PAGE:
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Seeing and hearing Right Whales

- June 7, 2018

Mother and calf in Roseway Basin off Nova Scotia in the Gulf of Maine. (H. Moors-Murphy photo)
Mother and calf in Roseway Basin off Nova Scotia in the Gulf of Maine. (H. Moors-Murphy photo)

It was referred to as an “unprecedented mortality event.”

Last summer, a large number of North Atlantic Right Whales were found floating in Canadian waters. In order to ensure this never happens again, the Government of Canada has implemented various protection measures to reduce the threats and base their decisions on the best information possible.

“Our government is committed to the protection of endangered species, and will continue to take all appropriate actions to reduce threats to the iconic North Atlantic Right Whale and help ensure the survival of the species,” says Minister LeBlanc in a news release.

On Wednesday, June 6, the Honourable Dominic LeBlanc, Minister of Fisheries, Oceans and the Canadian Coast Guard, announced a new interactive mapping tool, developed by Hansen Johnson, a PhD student in Dal’s Department of Oceanography, that displays the recent known locations of the whales as they travel in Canadian waters.

The map displays near real-time whale detection information provided by various partners who contribute airborne, vessel and acoustic glider detections of the North Atlantic right whale.



“Protecting Canada’s endangered whales from further harm is a shared responsibility, and working with partners like Dalhousie University adds more tools to strengthen these efforts,” says Minister LeBlanc.

Providing access the most comprehensive data available


The WhaleMap allows users to view recent right whale detections and also customize the map to display various surveillance efforts and protection measures. By providing this information on the web, partners will be better able to work together and ocean industries and members of the public will have rapid access to the most comprehensive information available.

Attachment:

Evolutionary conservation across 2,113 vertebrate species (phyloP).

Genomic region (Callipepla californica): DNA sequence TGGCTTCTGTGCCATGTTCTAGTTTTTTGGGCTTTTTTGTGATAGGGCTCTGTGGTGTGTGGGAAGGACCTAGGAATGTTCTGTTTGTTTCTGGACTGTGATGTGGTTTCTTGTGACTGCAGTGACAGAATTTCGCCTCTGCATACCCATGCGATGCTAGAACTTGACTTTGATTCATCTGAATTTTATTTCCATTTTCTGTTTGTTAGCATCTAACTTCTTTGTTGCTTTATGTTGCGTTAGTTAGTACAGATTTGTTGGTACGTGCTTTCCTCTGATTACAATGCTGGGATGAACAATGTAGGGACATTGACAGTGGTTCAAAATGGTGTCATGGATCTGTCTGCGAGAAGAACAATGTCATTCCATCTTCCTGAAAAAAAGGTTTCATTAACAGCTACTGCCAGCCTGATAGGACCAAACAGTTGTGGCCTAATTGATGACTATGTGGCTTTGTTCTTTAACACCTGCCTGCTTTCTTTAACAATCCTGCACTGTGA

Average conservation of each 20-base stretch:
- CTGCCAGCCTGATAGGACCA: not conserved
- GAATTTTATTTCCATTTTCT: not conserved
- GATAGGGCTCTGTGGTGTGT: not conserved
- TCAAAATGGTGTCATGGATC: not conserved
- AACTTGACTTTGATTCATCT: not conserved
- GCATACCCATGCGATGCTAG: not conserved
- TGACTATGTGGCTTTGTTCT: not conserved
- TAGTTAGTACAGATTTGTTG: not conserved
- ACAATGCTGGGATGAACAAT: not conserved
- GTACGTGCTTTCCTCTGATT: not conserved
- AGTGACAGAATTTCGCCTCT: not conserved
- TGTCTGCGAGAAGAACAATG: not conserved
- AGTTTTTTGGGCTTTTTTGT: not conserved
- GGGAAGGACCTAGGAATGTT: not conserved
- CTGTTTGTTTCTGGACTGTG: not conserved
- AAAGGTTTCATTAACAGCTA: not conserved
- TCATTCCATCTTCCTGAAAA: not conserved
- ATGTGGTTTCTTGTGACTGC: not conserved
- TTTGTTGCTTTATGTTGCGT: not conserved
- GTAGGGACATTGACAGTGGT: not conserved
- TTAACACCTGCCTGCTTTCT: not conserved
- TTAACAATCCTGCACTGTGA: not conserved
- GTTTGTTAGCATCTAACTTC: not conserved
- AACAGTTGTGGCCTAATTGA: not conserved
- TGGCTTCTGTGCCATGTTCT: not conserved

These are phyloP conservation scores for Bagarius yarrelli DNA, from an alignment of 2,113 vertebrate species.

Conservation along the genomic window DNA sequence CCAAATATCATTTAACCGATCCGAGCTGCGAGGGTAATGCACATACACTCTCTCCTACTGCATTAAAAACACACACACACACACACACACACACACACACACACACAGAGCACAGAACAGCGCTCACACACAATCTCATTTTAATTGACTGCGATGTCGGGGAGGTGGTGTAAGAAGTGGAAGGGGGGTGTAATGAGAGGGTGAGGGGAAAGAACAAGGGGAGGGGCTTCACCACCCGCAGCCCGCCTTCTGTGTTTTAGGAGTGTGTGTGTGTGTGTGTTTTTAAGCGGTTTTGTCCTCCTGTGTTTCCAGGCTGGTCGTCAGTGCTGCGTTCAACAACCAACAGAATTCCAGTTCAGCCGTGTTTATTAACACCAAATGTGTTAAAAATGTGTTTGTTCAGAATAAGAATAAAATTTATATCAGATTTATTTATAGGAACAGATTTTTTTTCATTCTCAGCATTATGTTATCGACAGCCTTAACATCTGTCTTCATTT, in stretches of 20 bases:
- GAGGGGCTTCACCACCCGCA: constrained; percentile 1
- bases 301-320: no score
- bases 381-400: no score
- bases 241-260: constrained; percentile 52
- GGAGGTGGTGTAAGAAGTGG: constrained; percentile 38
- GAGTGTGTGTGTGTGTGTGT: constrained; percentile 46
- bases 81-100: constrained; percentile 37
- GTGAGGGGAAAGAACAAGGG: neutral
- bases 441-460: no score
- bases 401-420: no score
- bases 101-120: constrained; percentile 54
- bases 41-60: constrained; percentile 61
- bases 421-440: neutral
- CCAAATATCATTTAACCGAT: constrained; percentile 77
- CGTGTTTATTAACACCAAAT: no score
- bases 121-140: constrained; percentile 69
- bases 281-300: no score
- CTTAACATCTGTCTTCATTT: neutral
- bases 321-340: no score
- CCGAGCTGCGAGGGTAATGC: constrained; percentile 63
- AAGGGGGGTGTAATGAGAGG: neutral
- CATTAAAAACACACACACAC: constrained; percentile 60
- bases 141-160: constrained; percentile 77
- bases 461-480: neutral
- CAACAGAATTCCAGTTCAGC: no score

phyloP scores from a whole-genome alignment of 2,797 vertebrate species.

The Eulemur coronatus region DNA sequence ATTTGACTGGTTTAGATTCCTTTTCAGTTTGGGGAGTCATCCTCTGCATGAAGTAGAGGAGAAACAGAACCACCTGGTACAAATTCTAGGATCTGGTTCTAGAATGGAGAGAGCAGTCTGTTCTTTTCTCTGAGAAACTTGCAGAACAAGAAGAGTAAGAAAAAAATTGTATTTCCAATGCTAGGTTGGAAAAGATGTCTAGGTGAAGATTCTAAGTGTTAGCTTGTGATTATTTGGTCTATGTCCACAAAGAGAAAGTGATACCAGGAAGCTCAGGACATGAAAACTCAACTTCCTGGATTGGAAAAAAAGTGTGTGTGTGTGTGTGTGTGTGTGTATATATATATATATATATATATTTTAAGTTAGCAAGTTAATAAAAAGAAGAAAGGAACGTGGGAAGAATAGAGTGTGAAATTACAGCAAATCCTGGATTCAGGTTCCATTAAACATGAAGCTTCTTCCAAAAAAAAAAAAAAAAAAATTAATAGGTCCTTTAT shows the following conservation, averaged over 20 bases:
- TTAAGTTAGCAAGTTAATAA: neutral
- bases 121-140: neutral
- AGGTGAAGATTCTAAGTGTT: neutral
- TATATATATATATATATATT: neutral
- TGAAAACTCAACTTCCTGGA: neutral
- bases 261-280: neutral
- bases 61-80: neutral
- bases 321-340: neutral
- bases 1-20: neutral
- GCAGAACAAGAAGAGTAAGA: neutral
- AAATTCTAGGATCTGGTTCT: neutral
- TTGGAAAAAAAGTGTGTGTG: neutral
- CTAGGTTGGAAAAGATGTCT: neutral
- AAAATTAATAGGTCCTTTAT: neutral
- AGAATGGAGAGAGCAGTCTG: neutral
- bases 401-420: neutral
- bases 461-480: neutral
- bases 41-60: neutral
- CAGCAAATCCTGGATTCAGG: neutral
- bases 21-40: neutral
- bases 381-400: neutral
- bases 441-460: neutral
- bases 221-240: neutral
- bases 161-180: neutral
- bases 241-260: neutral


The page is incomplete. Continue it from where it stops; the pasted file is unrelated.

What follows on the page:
“In November 2017, Minister LeBlanc emphasized the need to enhance whale detection information and to share the information in a timely manner,” says Christopher Taggart, a professor in Dalhousie’s Department of Oceanography.

“With our wholehearted agreement, we began to enhance the WhaleMap to what it is now. The map will continue to get better with the tremendous efforts of the multiple-agency survey teams who upload their data as quickly as they can. This quintessential collaboration will help to protect an endangered species.”

Read also:
A race against time – saving the North Atlantic right whale
Under the skin – Dal researchers work to determine cause of death for North Atlantic right whales

The project received $57,500 in funding support from the Oceans Protection Plan. The $1.5 billion Oceans Protection Plan is the largest investment ever made to ensure our coasts are healthier, safer and better protected. The plan includes measures that will address threats to marine mammals in Canadian waters and enhance capacity to respond to marine mammal incidents.

“This new mapping tool provides an incredibly innovative way to gather the data we need to help protect the North Atlantic Right Whales,” says Alice Aiken, Dal vice-president research. “The research being conducted by the faculty and students involved in the Marine Environmental Observation Prediction and Response Network (MEOPAR) – Whales Habitat and Listening Experiment (WHaLE) project is truly world-class, and we’re proud that it is happening at Dalhousie.”

For more information about this project, visit the Fisheries and Oceans Canada website.


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